IIgs ROM1 Adapter

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Revision as of 01:42, 13 September 2018 by RMHenry (talk | contribs) (History)
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Apple IIgs ROM1 Adapter
Current version from ReActiveMicro

The IIgs ROM1 Adapter converts a ROM0 IIgs to a ROM1 by replacing the ROM on the motherboard. It allows an older Apple IIgs system to run newer software like GS/OS. It's user installable, and removable in case the IIgs needs to be downgraded. And unlike other solutions, this one does not block Slot 3 when using a ZIP-GSX or TransWarp GS.

The Adapter project was conceived of and created by Henry from ReActiveMicro.


Project Status: Complete. In production. Actively sold by ReActiveMicro.

Support: Post on the Discussion page (link above) or email ReActiveMicro Support.

Sales: Visit the ReActiveMicro Store.


History[edit]

Back in 2005 when Henry from ReActiveMicro first returned to the Apple II he found several IIgs systems obtained were ROM0 and couldn't run GS/OS v6.0.1. He also found that some ROM0 IIgs users wanted to upgrade their systems to ROM1. However there isn’t a simple way to do so since Apple used a nonstandard ROM. Henry then found a way to use two Machine Pin Sockets to allow a 27C1001 EPROM to work in place of Apple’s 531000 OTP ROM IC.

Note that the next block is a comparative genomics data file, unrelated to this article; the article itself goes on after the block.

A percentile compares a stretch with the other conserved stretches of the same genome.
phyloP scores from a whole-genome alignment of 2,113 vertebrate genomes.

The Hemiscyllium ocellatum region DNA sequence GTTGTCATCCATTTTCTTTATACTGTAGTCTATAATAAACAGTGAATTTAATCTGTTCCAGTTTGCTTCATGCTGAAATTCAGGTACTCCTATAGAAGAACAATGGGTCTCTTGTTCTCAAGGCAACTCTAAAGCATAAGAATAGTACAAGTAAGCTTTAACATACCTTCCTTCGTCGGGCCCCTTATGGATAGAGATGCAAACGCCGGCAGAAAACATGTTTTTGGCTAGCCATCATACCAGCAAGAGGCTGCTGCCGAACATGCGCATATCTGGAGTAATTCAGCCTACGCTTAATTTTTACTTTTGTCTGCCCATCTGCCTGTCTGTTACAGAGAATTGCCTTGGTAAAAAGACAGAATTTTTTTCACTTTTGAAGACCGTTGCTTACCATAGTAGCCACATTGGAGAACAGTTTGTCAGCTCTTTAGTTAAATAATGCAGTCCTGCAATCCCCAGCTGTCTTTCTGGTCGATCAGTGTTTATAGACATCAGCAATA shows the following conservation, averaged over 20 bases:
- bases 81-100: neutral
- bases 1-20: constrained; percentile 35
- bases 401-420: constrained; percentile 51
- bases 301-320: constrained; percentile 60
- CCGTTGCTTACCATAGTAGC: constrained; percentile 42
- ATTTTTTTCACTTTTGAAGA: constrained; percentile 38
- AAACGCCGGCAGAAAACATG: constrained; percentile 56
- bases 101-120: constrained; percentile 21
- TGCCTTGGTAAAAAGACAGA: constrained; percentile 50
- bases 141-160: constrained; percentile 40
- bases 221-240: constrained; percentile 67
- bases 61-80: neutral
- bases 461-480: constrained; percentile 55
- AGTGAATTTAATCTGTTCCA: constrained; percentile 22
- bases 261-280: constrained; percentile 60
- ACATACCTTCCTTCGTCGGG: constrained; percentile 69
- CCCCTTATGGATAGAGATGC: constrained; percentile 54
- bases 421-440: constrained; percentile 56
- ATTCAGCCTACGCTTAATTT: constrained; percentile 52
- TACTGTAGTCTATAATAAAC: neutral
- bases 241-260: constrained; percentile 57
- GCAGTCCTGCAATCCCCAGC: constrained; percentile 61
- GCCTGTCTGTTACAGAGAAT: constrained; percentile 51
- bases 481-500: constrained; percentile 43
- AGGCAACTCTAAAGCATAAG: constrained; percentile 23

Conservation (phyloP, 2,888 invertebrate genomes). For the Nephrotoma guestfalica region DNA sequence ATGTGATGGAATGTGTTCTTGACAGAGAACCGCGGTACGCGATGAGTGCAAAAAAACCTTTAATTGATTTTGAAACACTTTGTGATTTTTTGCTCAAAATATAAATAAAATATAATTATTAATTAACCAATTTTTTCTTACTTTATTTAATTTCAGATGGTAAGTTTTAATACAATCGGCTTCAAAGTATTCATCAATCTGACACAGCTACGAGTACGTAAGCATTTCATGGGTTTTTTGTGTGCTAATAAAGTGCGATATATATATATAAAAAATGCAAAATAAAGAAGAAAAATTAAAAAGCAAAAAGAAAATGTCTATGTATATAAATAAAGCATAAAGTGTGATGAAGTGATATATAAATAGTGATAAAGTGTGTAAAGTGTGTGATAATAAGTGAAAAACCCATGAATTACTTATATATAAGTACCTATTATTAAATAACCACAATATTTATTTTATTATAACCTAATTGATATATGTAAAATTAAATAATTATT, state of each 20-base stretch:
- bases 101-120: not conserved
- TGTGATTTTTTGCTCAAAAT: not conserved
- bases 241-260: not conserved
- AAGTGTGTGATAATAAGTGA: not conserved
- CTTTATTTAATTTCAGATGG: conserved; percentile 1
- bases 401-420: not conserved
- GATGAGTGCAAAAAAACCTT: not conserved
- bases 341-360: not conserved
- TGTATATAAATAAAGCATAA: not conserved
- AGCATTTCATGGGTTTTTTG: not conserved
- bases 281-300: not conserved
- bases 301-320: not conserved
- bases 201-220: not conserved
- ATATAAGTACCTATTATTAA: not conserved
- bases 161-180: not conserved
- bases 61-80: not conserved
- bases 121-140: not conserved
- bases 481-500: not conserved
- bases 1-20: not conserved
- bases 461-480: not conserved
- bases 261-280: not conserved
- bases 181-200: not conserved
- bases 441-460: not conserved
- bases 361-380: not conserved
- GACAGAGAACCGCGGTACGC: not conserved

Two projects came from this research. One adapter allows for use of a more standard ROM to replace the ROM on the IIgs motherboard. The other adapter allowed for reading the less common 531000 ROM. These adapters however were made from machined pin sockets which also lead to "socket stretch" of the IIgs motherboard socket when used. They also blocked Slot 3 when using a ZIP-GSX or TransWarp GS.

v2 of the project started on January 21st, 2016. It was technically a collaborative project with UltimateMicro2 and branded under the UM logo, and was the last before ReActiveMicro's full return back to the retro screen in mid-July 2016. The project was released for sale on March 10th, 2016.

v2 of the adapter saw several improvements. A Dip Plug was used which solved the issue of "socket stretch". The ROM was also changed from a 27C1001 DIP to a N28F010 PLCC Flash ROM. This had an advantage of also letting users develop their own firmware, however none used the adapter for this. The unit was still hand assembled, which was a bit cumbersome due to the size of the PCB and parts. There also was the issue of blocking Slot 3 when using a ZIP-GSX or TransWarp GS.